As partial consideration for our purchase of Sahara Presentation Systems PLC (“Sahara”), on September 25, 2021, the Company issued 1,586,620 shares of Series B convertible redeemable preferred stock (the “Series B Preferred Stock”) and 1,320,850 shares of Series C convertible redeemable preferred stock (the “Series C Preferred Stock”). The fair value of the preferred shares issued was $16.5 million and $12.4 million for the Series B Preferred Stock and Series C Preferred Stock, respectively. Such shares were issued pursuant to an exemption from registration pursuant to Rule 506(b) of Regulation D of the Securities Act of 1933. See further discussion of the features of the preferred shares in Note 12.

 

On March 24, 2021 we entered into a share redemption and conversion agreement with the former Sahara shareholders who own approximately 96% of our Series B and Series C preferred stock. Under the agreement, we agreed to redeem and purchase from such preferred stockholders on or before June 30, 2021 all of the shares of Series B preferred stock for £11,508,495 (or approximately $15,876,084) being the stated or liquidation value of the Series B preferred stock plus (b) accrued dividends from January 1, 2021 to the date of purchase. In addition, the holders of 96% of the Series C preferred stock agreed to convert those shares into 7,630,699 shares of our Class A Common Stock at a conversion price of $1.66 per share. In the event that we do not complete the conversion and redemption by June 30, 2021, and the Sahara shareholders do not agree to an extension, the redemption and conversion agreement will terminate without liability by any party.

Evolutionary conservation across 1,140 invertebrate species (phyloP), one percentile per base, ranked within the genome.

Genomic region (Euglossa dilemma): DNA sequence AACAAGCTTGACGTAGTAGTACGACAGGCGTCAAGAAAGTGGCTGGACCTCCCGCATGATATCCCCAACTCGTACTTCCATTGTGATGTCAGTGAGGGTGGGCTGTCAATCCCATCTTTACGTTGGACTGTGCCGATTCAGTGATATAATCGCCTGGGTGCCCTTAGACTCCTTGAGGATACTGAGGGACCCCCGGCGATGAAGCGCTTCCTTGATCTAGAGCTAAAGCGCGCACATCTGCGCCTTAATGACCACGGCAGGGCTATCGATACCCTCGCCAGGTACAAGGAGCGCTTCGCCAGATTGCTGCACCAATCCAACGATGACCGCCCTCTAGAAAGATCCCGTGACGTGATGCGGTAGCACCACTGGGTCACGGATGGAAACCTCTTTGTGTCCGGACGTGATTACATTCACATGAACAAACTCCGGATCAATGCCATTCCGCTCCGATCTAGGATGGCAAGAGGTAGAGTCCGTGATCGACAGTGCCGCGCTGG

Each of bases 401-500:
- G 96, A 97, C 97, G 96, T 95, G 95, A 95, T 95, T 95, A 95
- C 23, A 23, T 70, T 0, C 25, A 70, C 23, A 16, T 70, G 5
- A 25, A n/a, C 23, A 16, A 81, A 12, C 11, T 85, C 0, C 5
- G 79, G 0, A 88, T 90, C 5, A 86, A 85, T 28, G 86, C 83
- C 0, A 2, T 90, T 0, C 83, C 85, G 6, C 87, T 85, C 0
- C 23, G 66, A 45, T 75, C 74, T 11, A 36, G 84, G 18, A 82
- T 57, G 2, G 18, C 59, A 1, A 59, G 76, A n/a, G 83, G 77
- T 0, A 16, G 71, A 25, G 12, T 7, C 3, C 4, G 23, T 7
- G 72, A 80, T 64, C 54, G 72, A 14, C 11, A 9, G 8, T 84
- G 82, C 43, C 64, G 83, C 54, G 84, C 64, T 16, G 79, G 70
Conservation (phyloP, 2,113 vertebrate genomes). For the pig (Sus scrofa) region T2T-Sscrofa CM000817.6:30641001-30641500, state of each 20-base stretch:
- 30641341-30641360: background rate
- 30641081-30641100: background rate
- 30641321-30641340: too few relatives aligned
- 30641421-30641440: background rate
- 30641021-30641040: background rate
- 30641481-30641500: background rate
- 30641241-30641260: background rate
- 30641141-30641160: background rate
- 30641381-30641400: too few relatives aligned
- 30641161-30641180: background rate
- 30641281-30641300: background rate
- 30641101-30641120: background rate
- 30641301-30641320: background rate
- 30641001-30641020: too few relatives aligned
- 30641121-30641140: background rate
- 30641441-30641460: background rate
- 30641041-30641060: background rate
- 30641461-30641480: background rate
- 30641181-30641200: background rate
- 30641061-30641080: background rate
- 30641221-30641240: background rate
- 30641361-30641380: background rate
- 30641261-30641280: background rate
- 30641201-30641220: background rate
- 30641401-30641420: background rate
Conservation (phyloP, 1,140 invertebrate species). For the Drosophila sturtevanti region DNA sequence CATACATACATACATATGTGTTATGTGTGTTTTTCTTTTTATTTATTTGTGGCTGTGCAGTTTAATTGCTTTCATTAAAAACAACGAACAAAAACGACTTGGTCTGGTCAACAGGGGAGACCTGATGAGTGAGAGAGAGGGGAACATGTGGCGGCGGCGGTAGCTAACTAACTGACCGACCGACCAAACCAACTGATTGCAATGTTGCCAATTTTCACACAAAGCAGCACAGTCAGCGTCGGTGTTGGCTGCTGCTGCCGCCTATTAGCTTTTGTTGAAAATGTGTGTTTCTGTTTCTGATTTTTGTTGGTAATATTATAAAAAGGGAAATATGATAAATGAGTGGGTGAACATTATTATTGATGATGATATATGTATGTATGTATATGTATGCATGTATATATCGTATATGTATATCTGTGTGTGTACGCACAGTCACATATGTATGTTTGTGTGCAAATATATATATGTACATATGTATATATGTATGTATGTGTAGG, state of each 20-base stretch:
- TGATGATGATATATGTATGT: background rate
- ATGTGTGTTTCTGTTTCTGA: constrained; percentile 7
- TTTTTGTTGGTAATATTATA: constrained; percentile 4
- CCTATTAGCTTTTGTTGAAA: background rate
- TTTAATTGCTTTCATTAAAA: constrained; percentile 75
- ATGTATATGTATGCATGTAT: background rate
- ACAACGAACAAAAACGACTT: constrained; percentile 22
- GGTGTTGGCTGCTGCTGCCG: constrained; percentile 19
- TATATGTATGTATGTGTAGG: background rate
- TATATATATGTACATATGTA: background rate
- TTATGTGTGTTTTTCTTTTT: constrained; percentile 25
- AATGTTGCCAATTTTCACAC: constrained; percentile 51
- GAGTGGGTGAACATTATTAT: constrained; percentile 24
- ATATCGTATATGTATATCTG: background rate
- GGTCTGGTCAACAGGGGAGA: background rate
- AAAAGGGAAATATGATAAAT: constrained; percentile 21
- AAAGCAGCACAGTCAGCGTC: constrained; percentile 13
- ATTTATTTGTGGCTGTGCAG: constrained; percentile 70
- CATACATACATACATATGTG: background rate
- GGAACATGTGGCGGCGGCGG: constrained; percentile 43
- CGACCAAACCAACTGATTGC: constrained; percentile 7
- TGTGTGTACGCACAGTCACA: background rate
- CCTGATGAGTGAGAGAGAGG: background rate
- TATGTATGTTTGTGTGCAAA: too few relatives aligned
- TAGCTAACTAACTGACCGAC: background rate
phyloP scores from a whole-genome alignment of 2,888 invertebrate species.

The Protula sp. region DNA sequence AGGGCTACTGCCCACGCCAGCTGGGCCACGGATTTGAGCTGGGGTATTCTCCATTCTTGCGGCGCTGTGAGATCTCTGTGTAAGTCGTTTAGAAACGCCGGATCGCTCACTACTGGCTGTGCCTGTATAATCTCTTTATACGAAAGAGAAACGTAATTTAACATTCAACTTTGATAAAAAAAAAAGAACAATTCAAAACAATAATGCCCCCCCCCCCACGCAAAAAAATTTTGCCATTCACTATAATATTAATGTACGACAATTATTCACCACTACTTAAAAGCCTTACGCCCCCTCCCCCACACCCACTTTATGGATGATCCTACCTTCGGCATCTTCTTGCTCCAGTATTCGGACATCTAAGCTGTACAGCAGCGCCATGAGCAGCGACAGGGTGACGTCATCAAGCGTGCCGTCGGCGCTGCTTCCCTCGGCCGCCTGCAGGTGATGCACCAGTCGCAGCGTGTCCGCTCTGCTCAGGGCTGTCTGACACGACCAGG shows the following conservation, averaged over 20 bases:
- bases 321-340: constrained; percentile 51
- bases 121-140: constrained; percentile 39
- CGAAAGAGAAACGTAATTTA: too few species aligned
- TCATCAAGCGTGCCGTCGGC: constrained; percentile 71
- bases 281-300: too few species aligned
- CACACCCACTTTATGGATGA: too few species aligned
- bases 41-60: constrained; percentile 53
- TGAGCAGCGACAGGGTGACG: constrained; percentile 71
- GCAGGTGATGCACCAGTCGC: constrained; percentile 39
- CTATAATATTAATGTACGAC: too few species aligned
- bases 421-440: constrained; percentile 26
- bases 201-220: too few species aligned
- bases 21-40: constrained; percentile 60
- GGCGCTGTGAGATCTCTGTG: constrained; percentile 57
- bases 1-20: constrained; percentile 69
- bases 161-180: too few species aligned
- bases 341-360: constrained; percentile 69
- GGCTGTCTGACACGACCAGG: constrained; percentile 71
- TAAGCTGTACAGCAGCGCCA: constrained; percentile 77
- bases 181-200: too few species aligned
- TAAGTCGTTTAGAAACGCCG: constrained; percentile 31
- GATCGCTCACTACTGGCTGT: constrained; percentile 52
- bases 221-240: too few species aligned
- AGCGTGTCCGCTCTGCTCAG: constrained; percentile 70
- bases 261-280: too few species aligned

On June 22, 2020, pursuant to an exemption from registration under Section 4(a)(2) of the Securities Act, the Company issued 869,565 shares of Class A common stock to Amagic Holographics, Inc. (“Amagic”), an indirect subsidiary of K Laser International, Inc. (“K Laser”), in exchange for its then-affiliate, Everest Display, Inc., forgiving $1,000,000 in debt owed by the Company to Everest.

 

On February 4, 2020, we entered into a securities purchase agreement (the “2020 SPA”) with Lind Global Macro Fund, LP (“Lind”) pursuant to which we received on February 6, 2020 $750,000 in exchange for the issuance to Lind of (1) an $825,000 convertible promissory note, payable at an 8% interest rate, compounded monthly (the “2020 Note”), (2) certain shares of restricted Company Class A common stock valued at $60,000, calculated based on the 20-day volume average weighted price of the Class A common stock for the period ended February 4, 2020, and (3) a commitment fee of $26,250. The issuance was made pursuant to an exemption from registration under Section 4(a)(2) of the Securities Act.